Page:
Parietal lobes

andreaarose
Mind Map by , created almost 6 years ago

PSYB65 Mind Map on Parietal lobes, created by andreaarose on 12/11/2013.

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andreaarose
Created by andreaarose almost 6 years ago
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Parietal lobes
1 Subdivisions
1.1 Post central gyrus
1.1.1 Brodmann's area 1, 2, 3
1.2 Superior parietal lobule
1.2.1 Brodmann's area 5, 7
1.3 Parietal operculum
1.3.1 Brodmann's area 43
1.4 Inferior parietal lobule
1.4.1 Supramarginal gyrus
1.4.1.1 Brodmann's area 40
1.4.2 Angular gyrus
1.4.2.1 Brodmann's area 39
1.5 Functional zones
1.5.1 Anterior zone
1.5.1.1 Somatosensory cortex
1.5.1.1.1 1, 2, 3, 43
1.5.1.2 Process somatic sensations and perceptions
1.5.2 Posterior zone
1.5.2.1 Posterior parietal cortex
1.5.2.1.1 Remaining areas
1.5.2.2 Integrate information from vision with somatosensory information for movement
2 A theory of parietal lobe function
2.1 Use of spatial information
2.1.1 Object recognition
2.1.1.1 Viewer centered object identification
2.1.1.2 Posterior parietal cortex
2.1.2 Guidance of movement
2.1.2.1 Sensitive to eye movements
2.1.2.2 Posterior parietal cortex
2.1.3 Cognitive spatial map
2.1.3.1 Route knowledge, unconscious knowledge of how to reach a destination
2.2 Three symptoms do not fit with the visuomotor view of the parietal lobe
2.2.1 Difficulties with arithmetic
2.2.1.1 Acalculia
2.2.1.1.1 Might result from the spatial properties of addition and subtraction
2.2.1.1.1.1 Two digit number occupy different spaces
2.2.1.1.1.2 "Borrowing" during subtraction
2.2.2 Difficulties with certain aspects of language
2.2.2.1 Words have spatial organization
2.2.2.1.1 Tap vs. pat
2.2.3 Difficulties with movement sequences
2.2.3.1 Individual elements of the movement have a spatial organization
3 Somatosensory symptoms of parietal lobe lesions
3.1 Lesions to the post central gyrus
3.1.1 Abnormally high sensory thresholds
3.1.2 Impaired position sense
3.1.3 Deficits in stereogenesis, also tactile perception
3.2 Somatoperceptual disorders
3.2.1 Astereognosis
3.2.1.1 Inability to recognize an object by touch
3.2.2 Simultaneous extinction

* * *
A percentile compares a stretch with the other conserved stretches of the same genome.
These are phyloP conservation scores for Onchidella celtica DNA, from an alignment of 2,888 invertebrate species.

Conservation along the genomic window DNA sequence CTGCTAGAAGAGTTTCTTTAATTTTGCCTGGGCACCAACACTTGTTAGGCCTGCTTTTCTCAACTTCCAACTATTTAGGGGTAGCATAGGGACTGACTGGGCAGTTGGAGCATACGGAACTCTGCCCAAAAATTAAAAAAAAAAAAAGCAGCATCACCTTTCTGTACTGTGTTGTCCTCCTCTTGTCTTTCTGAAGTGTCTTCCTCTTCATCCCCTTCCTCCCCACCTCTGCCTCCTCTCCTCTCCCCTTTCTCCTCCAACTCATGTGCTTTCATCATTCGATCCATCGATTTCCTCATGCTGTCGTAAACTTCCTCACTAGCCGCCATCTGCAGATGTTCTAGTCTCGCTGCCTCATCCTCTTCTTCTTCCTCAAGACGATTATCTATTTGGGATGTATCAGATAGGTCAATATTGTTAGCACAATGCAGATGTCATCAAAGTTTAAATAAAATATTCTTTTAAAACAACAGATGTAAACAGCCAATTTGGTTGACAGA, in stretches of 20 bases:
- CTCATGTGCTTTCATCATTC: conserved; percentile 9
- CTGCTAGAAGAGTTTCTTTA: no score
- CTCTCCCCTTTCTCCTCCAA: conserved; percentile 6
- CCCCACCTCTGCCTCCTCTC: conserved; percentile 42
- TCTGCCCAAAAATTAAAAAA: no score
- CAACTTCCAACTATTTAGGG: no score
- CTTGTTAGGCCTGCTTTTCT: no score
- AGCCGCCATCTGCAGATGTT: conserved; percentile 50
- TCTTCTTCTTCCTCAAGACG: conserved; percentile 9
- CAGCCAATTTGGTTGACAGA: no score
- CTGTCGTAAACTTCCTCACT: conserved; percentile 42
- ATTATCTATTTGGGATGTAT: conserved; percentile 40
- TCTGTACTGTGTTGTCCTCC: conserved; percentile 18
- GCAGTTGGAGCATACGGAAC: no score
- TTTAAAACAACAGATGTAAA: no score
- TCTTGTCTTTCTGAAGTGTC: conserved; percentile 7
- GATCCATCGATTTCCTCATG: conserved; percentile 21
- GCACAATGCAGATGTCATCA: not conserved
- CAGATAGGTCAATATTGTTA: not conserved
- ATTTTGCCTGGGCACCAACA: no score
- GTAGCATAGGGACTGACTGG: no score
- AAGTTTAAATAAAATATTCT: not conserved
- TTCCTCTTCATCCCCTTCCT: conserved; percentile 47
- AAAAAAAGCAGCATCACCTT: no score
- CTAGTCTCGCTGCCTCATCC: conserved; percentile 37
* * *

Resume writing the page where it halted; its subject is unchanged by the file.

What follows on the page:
3.2.2.1 Two stimuli are applied simultaneously to opposite sides of the body
3.2.2.2 A failure to report a stimulus on one side is referred to as extinction
4 Symptoms of posterior parietal lobe damage
4.1 Contralateral neglect
4.1.1 Neglect for visual, auditory and somethetic stimulation on one side of the body or space
4.1.2 During recovery, patients go through allesthesia and then simultaneous extinction
4.1.2.1 Allesthesia - begins to respond to the neglected stimuli as if they were on the other side of the body
4.1.3 Lesion most often in the right inferior parietal lobe
4.1.3.1 Right intraparietal sulcus and the right angular gyrus
4.2 Object recognition
4.2.1 After right parietal lobe lesions, patients are poor at recognizing objects in unfamiliar views
4.3 Apraxia
4.3.1 Movement disorder in which the loss of movement is not caused by weakness, inability to move, abnormal muscle tone, intellectual deterioration, or other disorders of movement
4.3.2 Ideomotor apraxia
4.3.2.1 Cannot copy serial movements
4.3.2.1.1 More likely to be associated with left parietal lesions
4.3.3 Constructional apraxia
4.3.3.1 Cannot copy pictures, build puzzles, or copy a series of facial movements
4.3.3.1.1 Associated with right and left parietal lesions
4.4 Deficits in drawing appear after damage to the right parietal lobe
4.5 Spatial attention
4.5.1 Function of the parietal lobe to selectively attend to different stimuli
4.5.2 Disengagement
4.5.2.1 Shifting attention from one stimulus to the next
4.5.3 Disorders of spatial cognition
4.5.3.1 Mental rotation requires:
4.5.3.1.1 Mental imaging of the stimulus
4.5.3.1.2 Manipulation of the image
4.5.3.2 LH deficit may result from the inability to generate the image
4.5.3.3 RH deficit may result from the inability to manipulate the image

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